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Prof Max Deeg 



I am currently working on two major projects: An English translation and extensive commentary of the Datang Xiyu ji and a translation and commentary (in German) of the Chinese Christian documents from the Tang period.

The first project will, more than 120 years after its first translation into English by Samuel Beal, present the famous Datang Xiyu ji 大唐西域記, “Record of the Western Regions from the Tang (Period)”, by the Chinese traveller monk Xuanzang 玄奘 (603 (?)-664, travelled 629-645) in a new English translation, accompanied by an introduction and an extensive commentary.

The Xiyu ji has been one of the major textual sources for studying and investigating the history, culture, religions and geography of Central Asia and South Asia in the first millenium of our era. Since its first translation into a Western language (French, 1857/58: Stanislas Julien) it has been used by archaeologists and historians to retrace and discover Buddhist and other sites. There is almost no publication dealing with the history of Asia in the first millenium which does not refer to this text, and yet there has been going on a great amount of romantization and mythologization of it and its author Xuanzang. The new translation cum commentary will provide a proper inter- and trans-disciplinary contextualization in which certain key-questions like historical reliability, authenticity and the construction of the text with respect to archaeological, geographical and art-historical research done in one century's time (since Alexander Cunningham's "discovery" of Buddhist sites in India and Aurel Stein's exploration of Chinese Turkestan) and in the framework of Chinese and Buddhist historiography and ideology. The new approach to the text will include the up-to-date of Chinese history and literature, East Asian art history, Central Asian history and archaeology, Trans-Asian history, South Asian philology, history, archaeology and Buddhist Studies.

So far the whole Chinese text has been translated into English and the commentary of the first and part of the second of twelve fascicles (chapters) has been written.

The second project is aiming at translating the earliest Chinese Christian texts – formerly called “Nestorian”, now rather called by their own Chinese term of reference “Brilliant Teaching”, Jingjiao 景教 – into German and at providing an extensive commentary discussing terminological, contextual and historical problems. It will counterbalance the sometimes uncritical reading of these texts as either purely Christian texts without taking into account their wider religio-cultural context in the multi-ethnic and -cultural “climate” of the Tang Empire, or as sources for a Christianity over-adapted to its Chinese environment. The project rather tries to make transparent the different layers and aspects of the texts, questions of intentionality and motivation, how the texts were intended to be understood, and how they could have been understood by a Chinese audience / readership. The first monograph resulting from this project is a translation and commentary of the famous stone inscription from the former Tang capital Chang’an, the Daqin-jingjiao-liuxing-zhongguo-bei 景教流行中國碑, “Stele of the Diffusion in of the Brilliant Teaching in the Middle Kingdom”, erected in 781.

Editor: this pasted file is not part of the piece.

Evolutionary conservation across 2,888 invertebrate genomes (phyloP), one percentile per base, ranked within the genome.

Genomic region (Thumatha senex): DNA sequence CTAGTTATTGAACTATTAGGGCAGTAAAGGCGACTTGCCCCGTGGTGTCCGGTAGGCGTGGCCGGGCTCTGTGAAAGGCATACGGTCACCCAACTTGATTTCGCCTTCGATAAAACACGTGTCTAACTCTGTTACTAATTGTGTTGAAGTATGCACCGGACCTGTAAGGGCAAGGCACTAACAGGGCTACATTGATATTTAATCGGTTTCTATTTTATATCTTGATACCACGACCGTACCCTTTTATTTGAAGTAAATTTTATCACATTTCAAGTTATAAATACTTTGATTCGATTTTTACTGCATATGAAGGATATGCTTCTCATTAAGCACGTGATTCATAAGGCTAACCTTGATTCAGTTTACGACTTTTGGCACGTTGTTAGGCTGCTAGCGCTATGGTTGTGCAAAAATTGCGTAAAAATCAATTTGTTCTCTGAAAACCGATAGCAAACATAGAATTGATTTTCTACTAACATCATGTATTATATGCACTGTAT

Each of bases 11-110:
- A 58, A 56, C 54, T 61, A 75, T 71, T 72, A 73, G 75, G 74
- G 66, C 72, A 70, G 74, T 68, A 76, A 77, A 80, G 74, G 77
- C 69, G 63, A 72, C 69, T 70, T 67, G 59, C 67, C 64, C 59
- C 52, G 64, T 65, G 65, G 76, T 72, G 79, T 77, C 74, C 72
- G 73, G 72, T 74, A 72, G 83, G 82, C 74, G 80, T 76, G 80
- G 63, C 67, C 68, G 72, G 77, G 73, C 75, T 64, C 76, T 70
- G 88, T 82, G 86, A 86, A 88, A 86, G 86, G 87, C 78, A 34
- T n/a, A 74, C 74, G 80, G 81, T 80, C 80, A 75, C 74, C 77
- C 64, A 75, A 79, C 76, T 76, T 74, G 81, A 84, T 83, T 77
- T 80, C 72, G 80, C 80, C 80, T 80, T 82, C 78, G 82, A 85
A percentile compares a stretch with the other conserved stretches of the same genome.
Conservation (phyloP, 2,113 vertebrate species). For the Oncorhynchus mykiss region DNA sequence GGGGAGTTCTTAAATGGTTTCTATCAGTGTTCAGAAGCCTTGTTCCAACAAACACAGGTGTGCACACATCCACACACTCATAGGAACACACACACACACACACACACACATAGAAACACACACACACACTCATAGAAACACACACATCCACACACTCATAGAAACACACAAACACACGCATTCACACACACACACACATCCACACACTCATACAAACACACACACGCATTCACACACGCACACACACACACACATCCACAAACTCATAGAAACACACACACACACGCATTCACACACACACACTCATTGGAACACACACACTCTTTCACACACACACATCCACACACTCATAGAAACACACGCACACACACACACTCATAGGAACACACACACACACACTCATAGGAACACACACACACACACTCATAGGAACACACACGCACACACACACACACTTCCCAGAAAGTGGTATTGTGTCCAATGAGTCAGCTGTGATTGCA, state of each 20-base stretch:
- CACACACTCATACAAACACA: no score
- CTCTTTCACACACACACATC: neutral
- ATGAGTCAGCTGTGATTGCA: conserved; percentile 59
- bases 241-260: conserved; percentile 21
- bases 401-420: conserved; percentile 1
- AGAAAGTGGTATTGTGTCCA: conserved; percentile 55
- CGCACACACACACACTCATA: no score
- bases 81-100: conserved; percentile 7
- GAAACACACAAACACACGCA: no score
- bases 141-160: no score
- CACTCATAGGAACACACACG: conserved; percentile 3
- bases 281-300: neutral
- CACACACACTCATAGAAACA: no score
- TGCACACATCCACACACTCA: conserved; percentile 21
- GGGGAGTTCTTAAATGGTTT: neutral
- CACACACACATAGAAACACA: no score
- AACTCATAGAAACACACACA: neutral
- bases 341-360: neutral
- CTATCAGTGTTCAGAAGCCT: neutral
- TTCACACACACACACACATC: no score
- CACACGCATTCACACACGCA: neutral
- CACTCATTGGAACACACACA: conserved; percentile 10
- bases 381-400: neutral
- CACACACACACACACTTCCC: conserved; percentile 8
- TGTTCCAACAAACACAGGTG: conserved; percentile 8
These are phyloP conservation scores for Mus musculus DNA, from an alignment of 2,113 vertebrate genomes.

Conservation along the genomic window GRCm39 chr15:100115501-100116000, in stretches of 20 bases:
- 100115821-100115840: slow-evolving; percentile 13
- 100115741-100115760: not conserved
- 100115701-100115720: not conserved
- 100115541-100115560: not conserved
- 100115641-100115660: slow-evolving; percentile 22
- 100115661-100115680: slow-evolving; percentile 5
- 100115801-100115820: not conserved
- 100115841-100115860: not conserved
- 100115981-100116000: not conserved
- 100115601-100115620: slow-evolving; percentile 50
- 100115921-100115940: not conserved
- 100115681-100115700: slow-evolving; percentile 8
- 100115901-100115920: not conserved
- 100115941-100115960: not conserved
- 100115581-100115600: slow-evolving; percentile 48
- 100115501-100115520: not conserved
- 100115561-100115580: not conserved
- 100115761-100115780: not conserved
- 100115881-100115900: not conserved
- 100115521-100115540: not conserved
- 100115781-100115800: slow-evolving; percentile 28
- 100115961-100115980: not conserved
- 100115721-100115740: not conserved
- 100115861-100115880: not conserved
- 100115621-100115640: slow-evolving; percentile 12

The second part will comprise the Chinese Christian manuscripts and will make usage of the manuscripts that have recently, after more than half a century, recently reappeared in Japan. The whole range of texts dealt with in this second part, are, with preliminary translations of the title:

1. Xuting-mishi-suo-jing (yijuan) 序聽迷詩所經, „Sūtra of Hearing the (Preaching) of the Messias“

The following three texts were called Yishen-lun , „Treatise of the One God“ 一神論 by Haneda Tōru

2. Yu di’er喻第二, „Similis, Number 2“

3. Yitian-lun diyi一天論第一, „Treatise of the One God“

4. Shizun-bushi-lun disan 世尊布施論第三, „Treatise of the Alms-Giving of the Wolrd-Honored One “

 5. Jingjiao-san-weimeng-du-zan 景教三威蒙度讚,  „Praise of the Pāramitā of the Three Majestics of the Illustrious Teaching“

6. Zun-jing 尊經, „Sūtra of Veneration“

7. Zhixuan-anle-jing 至玄安樂經, „Sūtra of the Ultimate and Mysterious Happiness“

8. Daqin-jingjiao-xuanyuan-(zhi)ben-jing 大秦景教宣元至本經, „Sūtra of the Origin of Origins of the Illustrious Teaching from Daqin “

9. Daqin-jingjiao-dasheng-tongzhen-guifa-zan 大秦景教大聖通真歸法讚, „The Praise of the Seeking Refuge to the Pervading Truth of the Great Saint of the Illustrious Teaching from Daqin“